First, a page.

Basement Step 1

We finally got started on our laundry room project, but before a paintbrush was lifted, we did a lot of research and prep. Basements are notorious for having problems with water (especially ones that are over 100 years-old). As the ad for Dricore told me at Home Depot, 98% of homes have basement water issues.

Basement before shot. Notice the evidence of the water that once entered the basement (from a blocked drain.)
Basement before shot. Notice the evidence of the water that once entered the basement (from a blocked drain.) and the dirt that came in with it.

Whether it’s a bit of condensation, dampness, or a basement floor that weeps when it rains, you probably have some sort of water hanging out in your basement. Before we could do anything with the basement we needed to get our water under control. We knew the water issue that occurred previously was from a blocked drain in the backyard. That has since been fixed, and the only water we’ve had in the basement since was a little puddle from the giant downpour we had this summer (remember the one with the flooded GO train and the abandoned Ferrari?) Even then the water puddled right beside the drain, and if our floor was sloped properly, it would have made it to the drain on it’s own. (We will be fixing the  floor slope as well.)

So our brick foundation is without active leaks, cracks and is generally in good repair. We have a working outdoor drain and two basement floor drains. We have a back flow valve that was installed in the basement floor, and all our broken clay pipes were replaced with PVC.

How else could water possibly get in? Dampness can come up through our cement floor, or in through our unsealed painted bricks.

So we needed to tackle both of these items. After much deliberation we opted to do a waterproofing paint on the walls and a Dricore subfloor on the floor.

Why did we opt to just waterproof paint the walls? Several reasons: we didn’t have active water, and the bricks had been painted in the past. To do an interior waterproofing system we would need to strip all the bricks (possibly causing damage) and then add an interior waterproofing membrane and French drain. Lots lots lots of work, and $.

So option B, waterproofing paint. There are several of these on the market, but only one that I could find which you could paint over existing (in good condition) paint; Behr Basement & Masonry Waterproofer. We are big fans of Behr paint (we’ve painted most of the house in it). So we feel confident in using the Behr product. While our work wouldn’t be warrantied (Behr only warranties it on unpainted brick). We felt confident that if we did proper prep and application we would be good to go!

Now it was time to prep. A paint job (especially of the waterproofing variety) is only as good as your prep work. So we moved everything away from the walls and got to work. We wire brushed the walls from top to bottom, removing any loose paint, and checking the mortar and brick for any problem areas.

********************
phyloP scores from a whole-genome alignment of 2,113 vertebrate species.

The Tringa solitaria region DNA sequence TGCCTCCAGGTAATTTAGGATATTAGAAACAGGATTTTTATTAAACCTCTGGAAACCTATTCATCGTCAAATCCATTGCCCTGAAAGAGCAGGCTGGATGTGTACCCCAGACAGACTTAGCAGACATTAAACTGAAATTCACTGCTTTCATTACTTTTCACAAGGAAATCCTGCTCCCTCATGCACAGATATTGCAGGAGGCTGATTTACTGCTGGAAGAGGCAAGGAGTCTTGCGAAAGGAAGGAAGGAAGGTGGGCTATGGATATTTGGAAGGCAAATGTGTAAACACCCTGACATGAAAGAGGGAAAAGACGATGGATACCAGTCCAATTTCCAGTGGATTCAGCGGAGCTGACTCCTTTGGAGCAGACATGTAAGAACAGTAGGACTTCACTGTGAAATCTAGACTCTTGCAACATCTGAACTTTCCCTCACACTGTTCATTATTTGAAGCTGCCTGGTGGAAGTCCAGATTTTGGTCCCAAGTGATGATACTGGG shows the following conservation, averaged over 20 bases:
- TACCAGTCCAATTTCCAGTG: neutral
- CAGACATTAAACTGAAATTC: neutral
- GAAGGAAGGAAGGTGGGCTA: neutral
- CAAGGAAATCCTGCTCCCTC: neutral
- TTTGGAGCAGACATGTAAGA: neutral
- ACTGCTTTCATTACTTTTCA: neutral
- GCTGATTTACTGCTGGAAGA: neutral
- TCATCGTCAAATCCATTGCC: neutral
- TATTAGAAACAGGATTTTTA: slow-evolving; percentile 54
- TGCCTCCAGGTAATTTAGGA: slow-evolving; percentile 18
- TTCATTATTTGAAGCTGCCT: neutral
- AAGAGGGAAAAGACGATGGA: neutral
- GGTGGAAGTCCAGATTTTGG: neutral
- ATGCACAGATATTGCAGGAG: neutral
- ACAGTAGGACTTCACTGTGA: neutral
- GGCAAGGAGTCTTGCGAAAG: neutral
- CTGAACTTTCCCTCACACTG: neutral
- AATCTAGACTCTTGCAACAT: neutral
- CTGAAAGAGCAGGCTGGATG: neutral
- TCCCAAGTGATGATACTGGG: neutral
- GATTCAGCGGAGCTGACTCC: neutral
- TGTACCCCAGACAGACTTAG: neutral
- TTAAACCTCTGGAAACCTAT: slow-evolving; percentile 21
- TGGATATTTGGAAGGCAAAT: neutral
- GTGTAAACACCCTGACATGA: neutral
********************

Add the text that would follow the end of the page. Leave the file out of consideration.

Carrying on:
Basement prep tools.
Basement prep tools.

We were happy with the state of our foundation (no cracks, or problem areas! YAY!) So we moved on to cleaning the bricks. We mixed up a solution of TSP and scrubbed the walls with TSP and a scrub brush, then washed off with clean water, and left everything to dry overnight.

Basement walls wire brushed, and washed with TSP
Basement walls wire brushed, and washed with TSP
Wall after wire brushing
Wall after wire brushing
Look how impressed (and sexy!) I look after wire brushing the basement.
Look how impressed (and sexy!) I look after wire brushing the basement.

The next day we came back and started applying our Behr Basement & Masonry Waterproofer in un-tinted white . We opted to use a long bristle brush to apply. This would end up being tedious, but ensured that we got the paint into every nook and cranny. We went over all the brick, one brick at a time ensuring we got good coverage with our waterproofing paint.

Painting the brick
Painting the brick
One coat of Behr Basement & Masonry Waterproofer painted
One coat of Behr Basement & Masonry Waterproofer applied

6 hours later and we completed one coat on about 3/4 of the walls in the laundry room. A lot of work, but the results are looking great so far!

I can’t wait to get back down there and finish painting. We have to move the washer & dryer to get to the rest of the basement. Hopefully we’ll have more progress to show you next week.

Laundry Room Makeover?

Hey guys! We visited the Interior Design Show yesterday (which was awesome.) It really inspired us to get started on some new projects. I am still compiling all my pics and will have an inspiration post up for you in the next couple of days.

Speaking of new projects, on January 21st, 2013 I wrote this post (I have copied verbatim it below):